When requested to review constitutional challenges to the burden of proof applicable in a given case, the United States Supreme Court has reminded parties that “[i]n every case the onus probandi lies on the party who wishes to support his case by a particular fact which lies more peculiarly within his knowledge, or of which he is supposed to be cognizant.” Concrete Pipe, 508 U.S. at 626, 113 S. Ct. at 2281, 124 L. Ed. 2d 539 (internal quotations and citations omitted). Consequently, the Court has admonished that, “[o]utside the criminal law area, where special concerns attend, the locus of the burden of persuasion is normally not an issue of federal constitutional moment.” Lavine v. Milne, 424 U.S. 577, 585, 96 S. Ct. 1010, 1016, 47 L. Ed. 2d 249 (1976) (footnote omitted). That said, the constitutional issue before us is one we have not yet decided. Despite the reluctance of the high Court to decide such matters, we nevertheless will consider the merits of the parties' arguments insofar as this question is a “controlling issue in the resolution of the case.” Syl. pt. 2, in part, Louk v. Cormier, 218 W. Va. 81, 622 S.E.2d 788. Absent our own prior precedent to guide our determination of this issue, we will look to decisions from other jurisdictions.

      Only three jurisdictions_Illinois, Michigan, and the United States Court of Appeals for the Ninth Circuit_ have addressed the constitutionality of a taxpayer's burden of proof in tax assessment cases. Of those courts' decisions, only one involves an assessment of taxes on real property, such as those which are at issue in the case sub judice. See LaGrange State Bank No. 1713 v. DuPage County Bd. of Review, 79 Ill. App. 3d 474, 398 N.E.2d 992, 35 Ill. Dec. 42 (1979). In LaGrange, the taxpayer was required to satisfy a clear and convincing burden of proof in challenging its real property tax assessment. The court reviewed numerous evidentiary errors raised by the taxpayer, including the lower tribunal's admission of inadmissible hearsay evidence and the consideration of ex parte evidence, and concluded that the taxpayer had not been denied due process. Id., 79 Ill. App. 3d at 481-82, 398 N.E.2d at 998-99, 35 Ill. Dec. at 48-49. Although the court did not specifically find the clear and convincing burden of proof to be constitutional, many of the evidentiary errors raised by the taxpayer therein and decided by the court mirror the arguments voiced by the Foster Foundation in support of its position that the clear and convincing burden of proof is unconstitutional.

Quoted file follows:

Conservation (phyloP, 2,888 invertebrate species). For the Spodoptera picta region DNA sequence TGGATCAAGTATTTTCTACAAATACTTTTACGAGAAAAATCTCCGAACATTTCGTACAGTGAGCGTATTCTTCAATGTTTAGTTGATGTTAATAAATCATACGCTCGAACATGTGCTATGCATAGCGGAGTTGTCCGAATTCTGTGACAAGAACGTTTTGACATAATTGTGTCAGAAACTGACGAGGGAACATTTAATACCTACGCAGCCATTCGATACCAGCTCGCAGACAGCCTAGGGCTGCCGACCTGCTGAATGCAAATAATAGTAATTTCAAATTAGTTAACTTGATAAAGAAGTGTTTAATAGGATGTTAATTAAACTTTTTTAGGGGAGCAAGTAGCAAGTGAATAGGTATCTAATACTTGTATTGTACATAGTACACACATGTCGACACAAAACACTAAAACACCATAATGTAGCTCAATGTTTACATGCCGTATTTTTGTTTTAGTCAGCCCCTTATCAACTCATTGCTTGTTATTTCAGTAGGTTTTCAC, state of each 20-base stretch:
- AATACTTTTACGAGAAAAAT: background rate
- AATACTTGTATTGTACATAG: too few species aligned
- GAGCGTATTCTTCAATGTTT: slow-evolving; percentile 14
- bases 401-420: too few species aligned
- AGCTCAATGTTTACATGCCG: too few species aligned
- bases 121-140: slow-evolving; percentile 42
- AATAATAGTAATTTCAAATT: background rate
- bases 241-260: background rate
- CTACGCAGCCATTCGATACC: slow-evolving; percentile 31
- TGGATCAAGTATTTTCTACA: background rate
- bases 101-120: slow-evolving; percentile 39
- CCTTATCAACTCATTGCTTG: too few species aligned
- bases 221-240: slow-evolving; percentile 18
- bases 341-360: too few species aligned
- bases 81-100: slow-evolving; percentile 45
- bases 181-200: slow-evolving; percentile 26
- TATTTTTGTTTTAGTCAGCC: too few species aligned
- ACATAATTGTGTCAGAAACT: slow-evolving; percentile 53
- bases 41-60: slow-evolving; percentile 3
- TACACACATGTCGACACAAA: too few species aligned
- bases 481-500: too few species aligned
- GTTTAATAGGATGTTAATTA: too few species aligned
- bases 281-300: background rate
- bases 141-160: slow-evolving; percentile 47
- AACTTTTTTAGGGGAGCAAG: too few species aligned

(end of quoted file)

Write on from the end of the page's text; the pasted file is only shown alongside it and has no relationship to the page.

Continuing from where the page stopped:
In more general terms, two other courts have concluded that placing the burden of proof on the taxpayer is not violative of constitutional protections. The case of Wilcox v. Commissioner of Internal Revenue, 848 F.2d 1007 (9th Cir. 1988), involved a deficiency in the taxpayer's federal income tax. In Wilcox, the court, without specifying the burden of proof the taxpayer was required to satisfy, stated that “placing the burden of proof on the taxpayer does not violate due process.” Id. at 1008 (citation omitted).

      The other case involving the constitutionality of a taxpayer's burden of proof is City of Troy v. Cleveland Pneumatic Tool Co., 109 Mich. App. 361, 311 N.W.2d 782 (1981). Like Wilcox, Cleveland Pneumatic, which also involved an assessment levied on the taxpayer's personal property, did not identify the applicable burden of proof. Rather, in clarifying a statute concerning the allocation of the burden of proof in tax appeals cases, the court observed that recent legislative amendments require the appealing party, be it the taxpayer or the taxing authority, to shoulder the burden of proof on appeal. The court ultimately concluded that shifting the burden of proof to the appealing party is constitutional so long as the party who bears the burden of proof has adequate notice of such responsibility. Id., 109 Mich. App. at 371, 311 N.W.2d at 787.

      From these authorities, it is apparent that there is no constitutional infirmity to requiring a taxpayer to bear the burden of proof when challenging a tax assessment. However, having gleaned little guidance as to the constitutionality of the clear and convincing burden of proof from these other jurisdictions, we must look to analogous decisions and bodies of law for further counsel.